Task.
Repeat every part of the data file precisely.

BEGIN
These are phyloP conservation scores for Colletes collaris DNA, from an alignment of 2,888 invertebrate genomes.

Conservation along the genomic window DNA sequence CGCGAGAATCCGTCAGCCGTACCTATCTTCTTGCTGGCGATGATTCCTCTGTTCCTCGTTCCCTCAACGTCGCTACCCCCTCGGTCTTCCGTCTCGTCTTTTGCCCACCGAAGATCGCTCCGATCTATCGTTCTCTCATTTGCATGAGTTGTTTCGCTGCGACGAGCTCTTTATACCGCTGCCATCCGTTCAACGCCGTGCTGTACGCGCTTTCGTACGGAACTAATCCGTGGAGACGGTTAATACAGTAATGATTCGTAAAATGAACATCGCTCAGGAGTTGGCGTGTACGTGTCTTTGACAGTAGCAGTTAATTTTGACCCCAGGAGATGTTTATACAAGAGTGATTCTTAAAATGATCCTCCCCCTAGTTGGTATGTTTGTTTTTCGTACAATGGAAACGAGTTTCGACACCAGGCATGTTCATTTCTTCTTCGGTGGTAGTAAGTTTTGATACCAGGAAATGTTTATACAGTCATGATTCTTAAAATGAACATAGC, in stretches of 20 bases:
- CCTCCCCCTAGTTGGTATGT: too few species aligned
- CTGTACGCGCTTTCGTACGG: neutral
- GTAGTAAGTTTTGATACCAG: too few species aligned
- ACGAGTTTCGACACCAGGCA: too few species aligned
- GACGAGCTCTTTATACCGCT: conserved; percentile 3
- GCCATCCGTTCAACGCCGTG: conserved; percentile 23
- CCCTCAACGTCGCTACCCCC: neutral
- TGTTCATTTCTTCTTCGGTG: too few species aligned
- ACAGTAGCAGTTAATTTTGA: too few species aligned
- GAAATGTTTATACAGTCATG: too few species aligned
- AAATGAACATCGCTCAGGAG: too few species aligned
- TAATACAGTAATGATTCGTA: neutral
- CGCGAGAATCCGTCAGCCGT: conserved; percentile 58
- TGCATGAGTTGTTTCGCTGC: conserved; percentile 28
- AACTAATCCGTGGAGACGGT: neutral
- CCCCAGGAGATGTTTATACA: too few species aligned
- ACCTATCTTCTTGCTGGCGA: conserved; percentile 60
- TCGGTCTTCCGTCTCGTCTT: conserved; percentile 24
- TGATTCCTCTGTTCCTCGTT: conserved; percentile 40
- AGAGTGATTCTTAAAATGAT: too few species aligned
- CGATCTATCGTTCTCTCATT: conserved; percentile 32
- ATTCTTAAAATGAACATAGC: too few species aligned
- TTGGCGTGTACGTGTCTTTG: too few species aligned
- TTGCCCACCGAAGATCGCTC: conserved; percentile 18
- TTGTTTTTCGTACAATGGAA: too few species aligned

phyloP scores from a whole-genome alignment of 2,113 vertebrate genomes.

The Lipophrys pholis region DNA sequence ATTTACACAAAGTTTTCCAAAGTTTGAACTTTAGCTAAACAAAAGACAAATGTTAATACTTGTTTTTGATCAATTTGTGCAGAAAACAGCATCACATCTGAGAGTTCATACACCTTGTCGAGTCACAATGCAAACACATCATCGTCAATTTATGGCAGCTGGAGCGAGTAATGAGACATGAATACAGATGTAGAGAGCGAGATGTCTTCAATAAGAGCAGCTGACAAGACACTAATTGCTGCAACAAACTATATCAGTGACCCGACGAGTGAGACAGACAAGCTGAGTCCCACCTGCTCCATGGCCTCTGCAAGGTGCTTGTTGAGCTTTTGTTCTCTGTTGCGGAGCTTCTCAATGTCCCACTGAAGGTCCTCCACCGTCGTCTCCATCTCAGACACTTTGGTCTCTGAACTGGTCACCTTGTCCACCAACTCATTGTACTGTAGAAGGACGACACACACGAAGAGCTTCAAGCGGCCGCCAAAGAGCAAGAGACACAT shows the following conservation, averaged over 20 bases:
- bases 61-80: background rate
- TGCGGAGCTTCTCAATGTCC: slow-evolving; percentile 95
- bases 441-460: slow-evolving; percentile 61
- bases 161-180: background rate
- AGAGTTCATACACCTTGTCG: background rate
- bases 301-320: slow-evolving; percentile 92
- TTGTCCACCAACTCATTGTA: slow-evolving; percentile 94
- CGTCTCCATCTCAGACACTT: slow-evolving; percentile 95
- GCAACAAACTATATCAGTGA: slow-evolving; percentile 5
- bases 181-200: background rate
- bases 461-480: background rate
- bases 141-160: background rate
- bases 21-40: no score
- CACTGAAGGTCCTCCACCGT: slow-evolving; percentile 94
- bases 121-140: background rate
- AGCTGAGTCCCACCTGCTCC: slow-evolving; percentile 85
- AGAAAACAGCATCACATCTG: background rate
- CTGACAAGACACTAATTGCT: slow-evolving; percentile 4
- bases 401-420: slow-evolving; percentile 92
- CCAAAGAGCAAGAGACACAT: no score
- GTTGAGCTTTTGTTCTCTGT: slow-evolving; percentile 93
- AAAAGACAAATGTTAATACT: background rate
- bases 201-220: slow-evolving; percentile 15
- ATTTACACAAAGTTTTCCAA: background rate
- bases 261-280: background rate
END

These are phyloP conservation scores for Colletes collaris DNA, from an alignment of 2,888 invertebrate genomes.

Conservation along the genomic window DNA sequence CGCGAGAATCCGTCAGCCGTACCTATCTTCTTGCTGGCGATGATTCCTCTGTTCCTCGTTCCCTCAACGTCGCTACCCCCTCGGTCTTCCGTCTCGTCTTTTGCCCACCGAAGATCGCTCCGATCTATCGTTCTCTCATTTGCATGAGTTGTTTCGCTGCGACGAGCTCTTTATACCGCTGCCATCCGTTCAACGCCGTGCTGTACGCGCTTTCGTACGGAACTAATCCGTGGAGACGGTTAATACAGTAATGATTCGTAAAATGAACATCGCTCAGGAGTTGGCGTGTACGTGTCTTTGACAGTAGCAGTTAATTTTGACCCCAGGAGATGTTTATACAAGAGTGATTCTTAAAATGATCCTCCCCCTAGTTGGTATGTTTGTTTTTCGTACAATGGAAACGAGTTTCGACACCAGGCATGTTCATTTCTTCTTCGGTGGTAGTAAGTTTTGATACCAGGAAATGTTTATACAGTCATGATTCTTAAAATGAACATAGC, in stretches of 20 bases:
- CCTCCCCCTAGTTGGTATGT: too few species aligned
- CTGTACGCGCTTTCGTACGG: neutral
- GTAGTAAGTTTTGATACCAG: too few species aligned
- ACGAGTTTCGACACCAGGCA: too few species aligned
- GACGAGCTCTTTATACCGCT: conserved; percentile 3
- GCCATCCGTTCAACGCCGTG: conserved; percentile 23
- CCCTCAACGTCGCTACCCCC: neutral
- TGTTCATTTCTTCTTCGGTG: too few species aligned
- ACAGTAGCAGTTAATTTTGA: too few species aligned
- GAAATGTTTATACAGTCATG: too few species aligned
- AAATGAACATCGCTCAGGAG: too few species aligned
- TAATACAGTAATGATTCGTA: neutral
- CGCGAGAATCCGTCAGCCGT: conserved; percentile 58
- TGCATGAGTTGTTTCGCTGC: conserved; percentile 28
- AACTAATCCGTGGAGACGGT: neutral
- CCCCAGGAGATGTTTATACA: too few species aligned
- ACCTATCTTCTTGCTGGCGA: conserved; percentile 60
- TCGGTCTTCCGTCTCGTCTT: conserved; percentile 24
- TGATTCCTCTGTTCCTCGTT: conserved; percentile 40
- AGAGTGATTCTTAAAATGAT: too few species aligned
- CGATCTATCGTTCTCTCATT: conserved; percentile 32
- ATTCTTAAAATGAACATAGC: too few species aligned
- TTGGCGTGTACGTGTCTTTG: too few species aligned
- TTGCCCACCGAAGATCGCTC: conserved; percentile 18
- TTGTTTTTCGTACAATGGAA: too few species aligned

phyloP scores from a whole-genome alignment of 2,113 vertebrate genomes.

The Lipophrys pholis region DNA sequence ATTTACACAAAGTTTTCCAAAGTTTGAACTTTAGCTAAACAAAAGACAAATGTTAATACTTGTTTTTGATCAATTTGTGCAGAAAACAGCATCACATCTGAGAGTTCATACACCTTGTCGAGTCACAATGCAAACACATCATCGTCAATTTATGGCAGCTGGAGCGAGTAATGAGACATGAATACAGATGTAGAGAGCGAGATGTCTTCAATAAGAGCAGCTGACAAGACACTAATTGCTGCAACAAACTATATCAGTGACCCGACGAGTGAGACAGACAAGCTGAGTCCCACCTGCTCCATGGCCTCTGCAAGGTGCTTGTTGAGCTTTTGTTCTCTGTTGCGGAGCTTCTCAATGTCCCACTGAAGGTCCTCCACCGTCGTCTCCATCTCAGACACTTTGGTCTCTGAACTGGTCACCTTGTCCACCAACTCATTGTACTGTAGAAGGACGACACACACGAAGAGCTTCAAGCGGCCGCCAAAGAGCAAGAGACACAT shows the following conservation, averaged over 20 bases:
- bases 61-80: background rate
- TGCGGAGCTTCTCAATGTCC: slow-evolving; percentile 95
- bases 441-460: slow-evolving; percentile 61
- bases 161-180: background rate
- AGAGTTCATACACCTTGTCG: background rate
- bases 301-320: slow-evolving; percentile 92
- TTGTCCACCAACTCATTGTA: slow-evolving; percentile 94
- CGTCTCCATCTCAGACACTT: slow-evolving; percentile 95
- GCAACAAACTATATCAGTGA: slow-evolving; percentile 5
- bases 181-200: background rate
- bases 461-480: background rate
- bases 141-160: background rate
- bases 21-40: no score
- CACTGAAGGTCCTCCACCGT: slow-evolving; percentile 94
- bases 121-140: background rate
- AGCTGAGTCCCACCTGCTCC: slow-evolving; percentile 85
- AGAAAACAGCATCACATCTG: background rate
- CTGACAAGACACTAATTGCT: slow-evolving; percentile 4
- bases 401-420: slow-evolving; percentile 92
- CCAAAGAGCAAGAGACACAT: no score
- GTTGAGCTTTTGTTCTCTGT: slow-evolving; percentile 93
- AAAAGACAAATGTTAATACT: background rate
- bases 201-220: slow-evolving; percentile 15
- ATTTACACAAAGTTTTCCAA: background rate
- bases 261-280: background rate